A Look at the Reimbursement and Regulatory System for Medical Devices in Switzerland

Historically cantonal authorities have been the principal organizers of healthcare in Switzerland. In recent years organization, procurement, management and regulation –including reimbursement- have become more centralized and unitary. An efficient and sustainable reimbursement and regulatory mechanism are key components to a stable and healthy healthcare system. This article provides a description of the pertinent authorities involved in the regulation of medical devices, and the process of including or excluding a particular product in the national reimbursement plan.

Authorities and agencies for Swiss medtech

The authority in Switzerland to oversee the regulation and introduction of medical devices and products in Switzerland is Swissmedic. Swissmedic is a federal body that derives its policies and authority from the Federal Act on Medicinal Products and Medical Devices.
It registers, licenses, and monitors medical devices that wish to circulate and be traded in Switzerland. Its organization is divided into four branches: authorization, market surveillance, licensing, and legal affairs.

FASMED is the umbrella organization for Switzerland’s medical technology’s trading and industrial organizations. It promotes highly qualitative, economically and socially responsible healthcare, and serves as a competence center for the member firms in regards to business and service activities. It also provides extensive market data and trends from the medtech market in Switzerland.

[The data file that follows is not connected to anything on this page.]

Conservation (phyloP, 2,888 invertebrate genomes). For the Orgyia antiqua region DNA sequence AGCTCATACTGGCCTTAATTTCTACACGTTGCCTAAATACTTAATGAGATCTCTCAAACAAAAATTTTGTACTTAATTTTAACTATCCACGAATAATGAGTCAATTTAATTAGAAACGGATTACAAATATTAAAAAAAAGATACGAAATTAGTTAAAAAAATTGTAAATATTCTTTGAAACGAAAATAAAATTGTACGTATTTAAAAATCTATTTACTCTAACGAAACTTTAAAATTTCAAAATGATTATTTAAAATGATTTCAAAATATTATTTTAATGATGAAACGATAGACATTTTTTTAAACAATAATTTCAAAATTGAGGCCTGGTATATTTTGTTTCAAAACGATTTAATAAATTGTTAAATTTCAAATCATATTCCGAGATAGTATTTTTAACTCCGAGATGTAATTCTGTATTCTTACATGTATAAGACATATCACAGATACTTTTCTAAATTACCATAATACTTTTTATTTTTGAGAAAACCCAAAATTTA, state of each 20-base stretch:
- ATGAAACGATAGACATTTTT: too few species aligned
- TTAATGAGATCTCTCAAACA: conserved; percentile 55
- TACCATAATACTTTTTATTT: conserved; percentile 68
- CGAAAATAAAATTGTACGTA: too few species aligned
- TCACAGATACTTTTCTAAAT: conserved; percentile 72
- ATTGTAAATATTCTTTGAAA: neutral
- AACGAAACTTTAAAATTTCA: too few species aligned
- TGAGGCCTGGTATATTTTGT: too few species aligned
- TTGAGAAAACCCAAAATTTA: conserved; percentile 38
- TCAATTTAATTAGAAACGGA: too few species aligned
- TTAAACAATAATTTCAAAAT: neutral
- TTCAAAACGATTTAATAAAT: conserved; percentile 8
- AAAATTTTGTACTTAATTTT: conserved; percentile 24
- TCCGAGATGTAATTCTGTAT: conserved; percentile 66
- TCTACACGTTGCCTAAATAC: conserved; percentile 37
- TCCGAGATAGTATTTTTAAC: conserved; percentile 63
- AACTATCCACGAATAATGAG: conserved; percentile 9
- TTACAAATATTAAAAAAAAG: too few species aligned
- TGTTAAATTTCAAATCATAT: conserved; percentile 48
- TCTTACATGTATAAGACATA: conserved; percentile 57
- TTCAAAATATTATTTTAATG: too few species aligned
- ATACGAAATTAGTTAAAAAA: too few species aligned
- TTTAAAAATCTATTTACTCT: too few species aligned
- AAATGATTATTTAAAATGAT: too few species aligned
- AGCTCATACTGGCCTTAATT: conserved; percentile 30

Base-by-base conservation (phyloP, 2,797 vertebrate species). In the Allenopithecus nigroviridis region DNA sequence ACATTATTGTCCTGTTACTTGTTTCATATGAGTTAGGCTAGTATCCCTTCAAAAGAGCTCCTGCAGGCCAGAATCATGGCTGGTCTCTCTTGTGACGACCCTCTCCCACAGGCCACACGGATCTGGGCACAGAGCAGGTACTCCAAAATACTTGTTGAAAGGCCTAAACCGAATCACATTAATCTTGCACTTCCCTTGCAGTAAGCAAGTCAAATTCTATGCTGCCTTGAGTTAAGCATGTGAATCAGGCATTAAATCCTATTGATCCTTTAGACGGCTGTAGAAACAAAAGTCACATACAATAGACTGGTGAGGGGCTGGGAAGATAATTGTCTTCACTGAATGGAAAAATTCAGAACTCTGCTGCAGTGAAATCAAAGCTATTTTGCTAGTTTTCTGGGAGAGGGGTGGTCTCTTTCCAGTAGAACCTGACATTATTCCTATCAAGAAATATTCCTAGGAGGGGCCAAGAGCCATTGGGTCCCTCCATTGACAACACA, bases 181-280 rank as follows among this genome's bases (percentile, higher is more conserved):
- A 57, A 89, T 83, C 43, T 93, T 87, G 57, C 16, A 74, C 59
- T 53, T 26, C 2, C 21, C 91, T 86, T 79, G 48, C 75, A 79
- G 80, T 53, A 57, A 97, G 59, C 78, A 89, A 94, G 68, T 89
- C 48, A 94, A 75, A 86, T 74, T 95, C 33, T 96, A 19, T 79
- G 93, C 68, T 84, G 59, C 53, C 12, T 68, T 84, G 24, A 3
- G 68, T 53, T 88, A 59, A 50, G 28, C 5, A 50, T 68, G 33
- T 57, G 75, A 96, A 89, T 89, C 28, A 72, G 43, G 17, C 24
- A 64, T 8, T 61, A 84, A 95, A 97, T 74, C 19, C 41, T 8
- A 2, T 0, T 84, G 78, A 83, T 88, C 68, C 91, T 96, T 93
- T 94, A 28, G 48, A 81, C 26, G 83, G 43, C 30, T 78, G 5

FASMED’s activities aim to improve the legal framework within Switzerland for the medical technology sector and it engages with relevant legislation at a national and international level. In commissions and via delegates it deals with economic-political and sector-relevant topics.

The Confederation’s Commission for Technology and Innovation (CTI, or KTI in German) is the Swiss state’s funding agency for innovation, and considers itself amongst the most successful organizations worldwide of its type, in terms of national funding. CTI stimulates the transfer of knowledge and technology between tertiary education institutes and industry, partakes financially in start-up firms and entrepreneurship, R&D, and project grants.

Operations performed by Swissmedic

Swissmedic provides a comprehensive overview of the approval and supervision process of medical devices in Switzerland. It can be broken down into the following seven steps:

  1. Approving clinical trials
  2. Designation and surveillance by the Conformity Assessment Bodies (CAB)
  3. Mandatory notification to place product on the market; some exemptions possible
  4. Export certificates (Free Sales Certificates, FSC)
  5. Materiovigilance
  6. Market surveillance
  7. Inspections